Updated: Feb 25
Trillions of good bacteria live throughout your digestive system, which is your gut microbiome. Your microbiome affects your immune system, digestion, hormones and metabolism, as well as your mood and mental health! There are many ways to improve the structure of your gut microbiome, mostly linked to diet, but an imbalance can affect your oral health. Brushing and flossing your teeth twice daily is so important, but making the right food choices to put in your mouth is your top tool. You have the responsibility to feed the trillions of tiny microbes in your body!
We go to the gym to workout, with a goal to look good and feel our best, but what we put in our bodies can either hinder or accentuate the outcome. The term ‘gut health’ has become a hot topic, but most people are not aware of the impact their gut has on their oral health. We need to put effort into our gut health as we do with our bodies at the gym. Having too many harmful bacteria, or not enough good ones, means that your microbiome is imbalanced. This imbalance sends a signal to your immune system and triggers inflammation. This results in a range of symptoms throughout your body, including your mouth.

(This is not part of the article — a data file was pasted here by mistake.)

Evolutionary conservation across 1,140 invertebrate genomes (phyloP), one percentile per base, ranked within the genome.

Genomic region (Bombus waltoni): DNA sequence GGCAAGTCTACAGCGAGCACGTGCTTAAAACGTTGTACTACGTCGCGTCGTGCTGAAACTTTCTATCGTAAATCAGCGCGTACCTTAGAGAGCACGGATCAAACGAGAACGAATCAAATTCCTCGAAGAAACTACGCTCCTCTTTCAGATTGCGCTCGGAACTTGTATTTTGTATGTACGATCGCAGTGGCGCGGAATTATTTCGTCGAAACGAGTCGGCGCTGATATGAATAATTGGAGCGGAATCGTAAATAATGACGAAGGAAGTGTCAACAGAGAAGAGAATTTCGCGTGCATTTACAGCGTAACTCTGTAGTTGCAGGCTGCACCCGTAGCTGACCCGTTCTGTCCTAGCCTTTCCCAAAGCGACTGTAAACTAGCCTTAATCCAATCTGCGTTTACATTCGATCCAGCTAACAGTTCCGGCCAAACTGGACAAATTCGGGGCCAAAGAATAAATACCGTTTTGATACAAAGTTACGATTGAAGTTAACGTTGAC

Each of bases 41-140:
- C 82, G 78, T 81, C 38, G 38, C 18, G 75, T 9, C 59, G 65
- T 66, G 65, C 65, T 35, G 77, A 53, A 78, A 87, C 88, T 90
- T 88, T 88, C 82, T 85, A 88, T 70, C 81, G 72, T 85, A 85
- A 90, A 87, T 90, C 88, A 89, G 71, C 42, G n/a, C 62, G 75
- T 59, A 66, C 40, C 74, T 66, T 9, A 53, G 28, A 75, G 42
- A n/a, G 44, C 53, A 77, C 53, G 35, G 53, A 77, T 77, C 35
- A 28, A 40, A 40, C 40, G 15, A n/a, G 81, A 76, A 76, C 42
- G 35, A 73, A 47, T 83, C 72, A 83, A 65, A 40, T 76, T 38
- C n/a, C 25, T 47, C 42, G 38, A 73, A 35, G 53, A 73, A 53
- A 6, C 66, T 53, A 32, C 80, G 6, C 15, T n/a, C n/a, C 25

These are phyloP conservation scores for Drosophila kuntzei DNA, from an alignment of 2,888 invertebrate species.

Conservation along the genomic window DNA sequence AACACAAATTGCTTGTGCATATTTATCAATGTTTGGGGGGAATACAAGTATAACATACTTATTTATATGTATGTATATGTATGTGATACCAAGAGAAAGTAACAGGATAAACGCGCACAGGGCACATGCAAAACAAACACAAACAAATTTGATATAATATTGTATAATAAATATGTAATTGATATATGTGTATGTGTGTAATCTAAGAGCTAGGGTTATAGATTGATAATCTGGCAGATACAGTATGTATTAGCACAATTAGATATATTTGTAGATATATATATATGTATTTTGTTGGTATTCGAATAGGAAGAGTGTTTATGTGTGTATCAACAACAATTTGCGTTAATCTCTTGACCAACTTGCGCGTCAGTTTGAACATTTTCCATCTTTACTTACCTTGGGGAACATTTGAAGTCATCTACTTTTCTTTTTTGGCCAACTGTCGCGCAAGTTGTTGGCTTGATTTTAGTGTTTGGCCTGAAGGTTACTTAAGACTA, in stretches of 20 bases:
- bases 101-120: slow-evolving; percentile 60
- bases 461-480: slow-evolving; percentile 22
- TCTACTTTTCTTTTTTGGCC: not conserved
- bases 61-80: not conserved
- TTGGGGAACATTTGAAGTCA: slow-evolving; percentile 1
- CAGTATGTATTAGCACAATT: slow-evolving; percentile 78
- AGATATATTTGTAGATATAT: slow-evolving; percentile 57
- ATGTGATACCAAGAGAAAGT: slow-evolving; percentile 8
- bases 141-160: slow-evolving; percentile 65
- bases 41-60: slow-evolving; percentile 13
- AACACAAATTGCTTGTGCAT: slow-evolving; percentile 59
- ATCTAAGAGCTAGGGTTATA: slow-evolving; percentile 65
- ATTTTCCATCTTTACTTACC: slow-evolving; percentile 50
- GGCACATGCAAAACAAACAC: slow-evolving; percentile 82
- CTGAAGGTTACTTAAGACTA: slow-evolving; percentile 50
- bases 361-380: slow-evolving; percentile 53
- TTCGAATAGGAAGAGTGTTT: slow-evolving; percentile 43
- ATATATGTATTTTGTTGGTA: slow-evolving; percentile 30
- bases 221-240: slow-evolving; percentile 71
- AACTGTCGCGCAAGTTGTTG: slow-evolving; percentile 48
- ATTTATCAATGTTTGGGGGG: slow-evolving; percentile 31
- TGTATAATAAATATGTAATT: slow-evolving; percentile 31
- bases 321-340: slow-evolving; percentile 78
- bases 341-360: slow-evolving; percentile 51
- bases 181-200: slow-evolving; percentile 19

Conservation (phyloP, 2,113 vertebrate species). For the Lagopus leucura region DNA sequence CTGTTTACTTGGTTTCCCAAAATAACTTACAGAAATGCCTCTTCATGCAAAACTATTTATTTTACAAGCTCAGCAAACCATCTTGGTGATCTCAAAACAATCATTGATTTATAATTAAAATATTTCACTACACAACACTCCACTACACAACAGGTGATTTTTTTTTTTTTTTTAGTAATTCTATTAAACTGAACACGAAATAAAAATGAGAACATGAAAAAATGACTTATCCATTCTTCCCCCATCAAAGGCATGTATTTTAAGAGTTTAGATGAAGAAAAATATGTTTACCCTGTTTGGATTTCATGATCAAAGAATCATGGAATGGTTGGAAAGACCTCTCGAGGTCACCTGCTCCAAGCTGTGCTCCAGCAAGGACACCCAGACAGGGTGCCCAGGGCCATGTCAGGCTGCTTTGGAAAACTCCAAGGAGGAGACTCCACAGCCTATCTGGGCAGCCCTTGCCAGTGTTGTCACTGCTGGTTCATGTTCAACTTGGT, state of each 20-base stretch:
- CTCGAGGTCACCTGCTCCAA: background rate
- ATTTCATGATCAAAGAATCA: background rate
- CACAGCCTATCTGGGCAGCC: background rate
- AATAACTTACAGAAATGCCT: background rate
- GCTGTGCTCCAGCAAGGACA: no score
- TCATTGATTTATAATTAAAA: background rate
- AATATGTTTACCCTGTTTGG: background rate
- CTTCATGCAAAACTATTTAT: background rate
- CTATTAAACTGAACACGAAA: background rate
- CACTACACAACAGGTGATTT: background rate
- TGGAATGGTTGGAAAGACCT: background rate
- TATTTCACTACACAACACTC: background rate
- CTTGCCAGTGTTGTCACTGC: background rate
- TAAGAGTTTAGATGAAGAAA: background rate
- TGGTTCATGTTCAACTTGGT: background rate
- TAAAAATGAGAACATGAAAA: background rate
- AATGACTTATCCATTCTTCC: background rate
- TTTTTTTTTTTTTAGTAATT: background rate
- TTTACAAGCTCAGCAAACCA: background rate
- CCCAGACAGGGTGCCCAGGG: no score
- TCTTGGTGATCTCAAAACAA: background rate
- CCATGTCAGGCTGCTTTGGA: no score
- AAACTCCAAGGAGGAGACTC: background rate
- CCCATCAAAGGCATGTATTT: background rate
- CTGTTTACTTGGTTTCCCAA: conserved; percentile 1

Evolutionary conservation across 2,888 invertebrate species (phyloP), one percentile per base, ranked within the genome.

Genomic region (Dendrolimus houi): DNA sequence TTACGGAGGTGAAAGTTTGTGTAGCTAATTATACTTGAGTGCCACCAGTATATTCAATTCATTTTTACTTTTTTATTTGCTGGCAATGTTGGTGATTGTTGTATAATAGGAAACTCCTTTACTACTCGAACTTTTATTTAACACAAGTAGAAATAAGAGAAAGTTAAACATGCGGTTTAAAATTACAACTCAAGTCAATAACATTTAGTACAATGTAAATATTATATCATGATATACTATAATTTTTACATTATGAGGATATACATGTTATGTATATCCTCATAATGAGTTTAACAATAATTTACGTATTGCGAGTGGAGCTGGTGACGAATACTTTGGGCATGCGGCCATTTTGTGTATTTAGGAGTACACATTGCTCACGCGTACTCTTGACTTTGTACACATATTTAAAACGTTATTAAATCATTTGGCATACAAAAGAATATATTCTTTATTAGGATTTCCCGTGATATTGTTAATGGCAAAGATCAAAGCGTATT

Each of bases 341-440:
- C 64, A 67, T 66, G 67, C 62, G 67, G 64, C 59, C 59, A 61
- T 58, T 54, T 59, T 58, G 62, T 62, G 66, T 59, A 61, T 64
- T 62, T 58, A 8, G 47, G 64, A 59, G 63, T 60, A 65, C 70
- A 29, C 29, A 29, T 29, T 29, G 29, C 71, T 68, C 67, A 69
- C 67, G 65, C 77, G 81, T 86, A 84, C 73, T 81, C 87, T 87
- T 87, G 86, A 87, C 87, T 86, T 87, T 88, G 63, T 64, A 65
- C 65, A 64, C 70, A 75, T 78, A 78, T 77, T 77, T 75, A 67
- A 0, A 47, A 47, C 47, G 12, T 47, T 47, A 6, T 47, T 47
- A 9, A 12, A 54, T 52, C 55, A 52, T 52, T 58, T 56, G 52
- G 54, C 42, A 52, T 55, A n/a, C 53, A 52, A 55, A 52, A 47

It is clear that your gut microbiome impacts your overall health and wellness, and can also play a role in preventing disease such as type 2 diabetes. However, studies also show the link between oral disease and systemic disease. Oral pathogens have been found in some cases of inflammatory bowel disease (IBD), rheumatoid arthritis and cardiovascular disease. This highlights the importance of our oral health, not only in preventing caries, but reducing the prevalence of disease.
Sugar, simple carbohydrates, soda and processed food are well known causes of an unhealthy mouth and caries. The reason behind this goes beyond being harmful to our teeth alone, but rather how they reduce the diversity of our oral microbiota. We can prevent this from happening by following the tips below. Your body will feel better, and your smile will shine brighter than ever!
Reduce sugar: high-fructose corn syrup, maple syrup, table sugar, added sugar, refined sugar, honey.
Remove processed foods, which are full of preservatives and artificial additives.
Focus on whole foods.
Ditch the juices, even if they’re 100 percent fruit. They are a concentrated hit of simple carbs.
Increase fiber in your diet: wholegrains, oats, squash, sweet potato, fruit and veggies.
Add probiotics: A supplement or from fermented food.
Choose prebiotic fiber too. Veggies include artichoke, onion, garlic and leeks.
Don’t skip meals. Improve your digestion and chew your food properly.